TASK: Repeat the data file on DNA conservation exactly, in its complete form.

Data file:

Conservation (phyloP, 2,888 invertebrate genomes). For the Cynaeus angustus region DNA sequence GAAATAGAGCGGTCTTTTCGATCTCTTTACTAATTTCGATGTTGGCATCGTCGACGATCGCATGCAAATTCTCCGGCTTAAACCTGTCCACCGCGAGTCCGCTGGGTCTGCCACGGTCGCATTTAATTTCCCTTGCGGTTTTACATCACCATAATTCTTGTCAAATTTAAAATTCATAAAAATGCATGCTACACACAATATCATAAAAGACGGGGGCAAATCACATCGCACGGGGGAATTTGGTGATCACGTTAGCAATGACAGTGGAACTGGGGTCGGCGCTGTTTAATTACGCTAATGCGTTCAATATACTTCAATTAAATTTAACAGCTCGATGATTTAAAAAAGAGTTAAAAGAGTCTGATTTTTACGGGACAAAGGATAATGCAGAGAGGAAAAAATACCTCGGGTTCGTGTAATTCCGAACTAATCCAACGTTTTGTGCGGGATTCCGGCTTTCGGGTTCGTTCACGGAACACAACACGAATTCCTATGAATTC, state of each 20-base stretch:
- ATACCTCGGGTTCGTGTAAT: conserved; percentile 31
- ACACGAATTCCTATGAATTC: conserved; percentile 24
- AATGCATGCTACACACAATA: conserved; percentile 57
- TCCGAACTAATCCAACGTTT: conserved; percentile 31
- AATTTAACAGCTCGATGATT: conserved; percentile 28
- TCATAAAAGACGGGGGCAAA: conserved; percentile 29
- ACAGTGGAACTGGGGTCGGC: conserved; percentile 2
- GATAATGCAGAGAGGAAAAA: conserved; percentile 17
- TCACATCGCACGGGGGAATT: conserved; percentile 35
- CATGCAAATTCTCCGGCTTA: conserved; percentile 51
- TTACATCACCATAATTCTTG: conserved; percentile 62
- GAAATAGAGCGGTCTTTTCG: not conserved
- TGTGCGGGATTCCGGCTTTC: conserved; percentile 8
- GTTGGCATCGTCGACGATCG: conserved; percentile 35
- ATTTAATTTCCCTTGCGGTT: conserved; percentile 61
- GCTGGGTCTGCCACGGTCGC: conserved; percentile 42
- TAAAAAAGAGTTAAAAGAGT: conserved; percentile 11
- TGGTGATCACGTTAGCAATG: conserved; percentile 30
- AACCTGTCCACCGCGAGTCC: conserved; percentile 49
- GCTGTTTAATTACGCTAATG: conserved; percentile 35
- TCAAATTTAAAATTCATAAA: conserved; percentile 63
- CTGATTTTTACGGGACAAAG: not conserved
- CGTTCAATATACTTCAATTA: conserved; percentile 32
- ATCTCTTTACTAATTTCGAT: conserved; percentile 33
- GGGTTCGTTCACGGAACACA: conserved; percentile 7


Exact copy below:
Conservation (phyloP, 2,888 invertebrate genomes). For the Cynaeus angustus region DNA sequence GAAATAGAGCGGTCTTTTCGATCTCTTTACTAATTTCGATGTTGGCATCGTCGACGATCGCATGCAAATTCTCCGGCTTAAACCTGTCCACCGCGAGTCCGCTGGGTCTGCCACGGTCGCATTTAATTTCCCTTGCGGTTTTACATCACCATAATTCTTGTCAAATTTAAAATTCATAAAAATGCATGCTACACACAATATCATAAAAGACGGGGGCAAATCACATCGCACGGGGGAATTTGGTGATCACGTTAGCAATGACAGTGGAACTGGGGTCGGCGCTGTTTAATTACGCTAATGCGTTCAATATACTTCAATTAAATTTAACAGCTCGATGATTTAAAAAAGAGTTAAAAGAGTCTGATTTTTACGGGACAAAGGATAATGCAGAGAGGAAAAAATACCTCGGGTTCGTGTAATTCCGAACTAATCCAACGTTTTGTGCGGGATTCCGGCTTTCGGGTTCGTTCACGGAACACAACACGAATTCCTATGAATTC, state of each 20-base stretch:
- ATACCTCGGGTTCGTGTAAT: conserved; percentile 31
- ACACGAATTCCTATGAATTC: conserved; percentile 24
- AATGCATGCTACACACAATA: conserved; percentile 57
- TCCGAACTAATCCAACGTTT: conserved; percentile 31
- AATTTAACAGCTCGATGATT: conserved; percentile 28
- TCATAAAAGACGGGGGCAAA: conserved; percentile 29
- ACAGTGGAACTGGGGTCGGC: conserved; percentile 2
- GATAATGCAGAGAGGAAAAA: conserved; percentile 17
- TCACATCGCACGGGGGAATT: conserved; percentile 35
- CATGCAAATTCTCCGGCTTA: conserved; percentile 51
- TTACATCACCATAATTCTTG: conserved; percentile 62
- GAAATAGAGCGGTCTTTTCG: not conserved
- TGTGCGGGATTCCGGCTTTC: conserved; percentile 8
- GTTGGCATCGTCGACGATCG: conserved; percentile 35
- ATTTAATTTCCCTTGCGGTT: conserved; percentile 61
- GCTGGGTCTGCCACGGTCGC: conserved; percentile 42
- TAAAAAAGAGTTAAAAGAGT: conserved; percentile 11
- TGGTGATCACGTTAGCAATG: conserved; percentile 30
- AACCTGTCCACCGCGAGTCC: conserved; percentile 49
- GCTGTTTAATTACGCTAATG: conserved; percentile 35
- TCAAATTTAAAATTCATAAA: conserved; percentile 63
- CTGATTTTTACGGGACAAAG: not conserved
- CGTTCAATATACTTCAATTA: conserved; percentile 32
- ATCTCTTTACTAATTTCGAT: conserved; percentile 33
- GGGTTCGTTCACGGAACACA: conserved; percentile 7